Review by CJ
Page count: 692 [Including the acknowledgments because if you skim or skip the acknowledgements you get a free trip to Christmasland. No, no – that’s not a good thing.]
When Victoria ‘Vic’ McQueen was a young girl she had a gift for finding things. She would jump on her bike and cross the Shorter Way Bridge to wherever the lost item could be found. When Vic has a fight with her mother and father she goes looking for trouble and finds Charles Manx with a gift of his own. Manx has taken hundreds of children away from their parents to the Christmasland with the promise of a world where fun rules and unhappiness is against the law. Vic barely escapes from Manx and he is locked away in one prison or another until his death. But Charles Manx is not the sort of man to let a little thing like death stop him and now Vic must save her son from Manx before it’s too late. Before he can’t be saved. Before he doesn’t want to be saved.
Do you ever finish a really good book and not know what you should do? Or get towards the end of a book and simultaneously want to read faster to find out what happens and not get to the end because then it’s over? This is what happened when I read NOS4R2. The version of NOS4R2 I have has a sticker on it declaring it the ‘most terrifying book you will read this year’. The year isn’t even half over yet, but I’m pretty sure the sticker does not lie. Hill has managed to create a villain who is creepy beyond all reason. If Charles Manx doesn’t give you the creeps while you’re reading in the safe light of day, I guarantee that when you get up to pee in the middle of the night you will glance at the doorways before passing them.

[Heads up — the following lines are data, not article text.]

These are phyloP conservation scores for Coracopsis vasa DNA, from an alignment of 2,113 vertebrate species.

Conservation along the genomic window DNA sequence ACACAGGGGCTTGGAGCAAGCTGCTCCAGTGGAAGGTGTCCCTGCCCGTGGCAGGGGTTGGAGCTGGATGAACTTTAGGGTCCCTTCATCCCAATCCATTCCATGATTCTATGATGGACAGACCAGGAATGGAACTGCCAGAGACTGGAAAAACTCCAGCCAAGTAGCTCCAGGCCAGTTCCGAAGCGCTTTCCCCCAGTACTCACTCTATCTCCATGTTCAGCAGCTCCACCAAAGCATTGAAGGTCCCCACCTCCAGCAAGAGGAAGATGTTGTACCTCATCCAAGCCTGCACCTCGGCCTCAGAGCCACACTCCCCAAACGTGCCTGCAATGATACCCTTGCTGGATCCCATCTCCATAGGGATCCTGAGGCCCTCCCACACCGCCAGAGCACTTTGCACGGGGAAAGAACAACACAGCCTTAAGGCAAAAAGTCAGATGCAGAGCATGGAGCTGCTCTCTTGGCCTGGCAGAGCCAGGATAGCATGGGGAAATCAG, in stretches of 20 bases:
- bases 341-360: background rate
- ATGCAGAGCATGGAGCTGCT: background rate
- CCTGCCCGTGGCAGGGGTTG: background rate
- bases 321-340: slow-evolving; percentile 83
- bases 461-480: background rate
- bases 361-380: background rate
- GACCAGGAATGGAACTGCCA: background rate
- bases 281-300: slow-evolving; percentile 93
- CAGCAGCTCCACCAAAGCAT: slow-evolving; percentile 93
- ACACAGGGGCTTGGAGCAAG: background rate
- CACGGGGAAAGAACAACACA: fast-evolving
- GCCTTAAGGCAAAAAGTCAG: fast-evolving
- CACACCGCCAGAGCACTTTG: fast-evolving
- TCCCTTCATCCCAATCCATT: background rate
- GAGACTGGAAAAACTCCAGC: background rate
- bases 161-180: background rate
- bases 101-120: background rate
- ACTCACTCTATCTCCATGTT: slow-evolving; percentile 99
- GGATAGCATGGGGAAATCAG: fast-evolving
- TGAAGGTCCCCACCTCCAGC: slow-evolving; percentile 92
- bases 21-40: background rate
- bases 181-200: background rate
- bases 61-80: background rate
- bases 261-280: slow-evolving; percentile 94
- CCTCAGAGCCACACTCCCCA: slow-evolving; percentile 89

I loved every character in NOS4R2. The evil Charles Manx and simple yet sick Bing Partridge are perfect villains. Strong and damaged Vic McQueen is an incredibly flawed heroine and this only added to her appeal. Sweet Lou Carmody is the yang to Vic’s yin and their young son Bruce Wayne Carmody is a great mix of the two characters.
I must admit that I fangirled a little bit at every minute reference to other novels by Hill or his father. Are there enough that it seems ridiculous and forced? Not at all. Are they small enough to slip past the uninitiated, but entertain fans of Hill and King? Sure are!
Hill has the ability to create a world that envelops you completely and without restraint. Even secondary characters are brought to life with his words regardless of if they appear for two pages or twenty. As soon as I put my nose in NOS4R2 and read, I was there. It is this talent for drawing the reader into his novels that makes Hill an author to keep tabs on and NOS4R2 (Hill’s third novel) indicates he is only going to keep improving.
I recommend NOS4R2 to anyone who enjoys a good, dark horror story; anyone who has enjoyed Hill’s previous novels; and anyone who wants to dive head first into reading horror.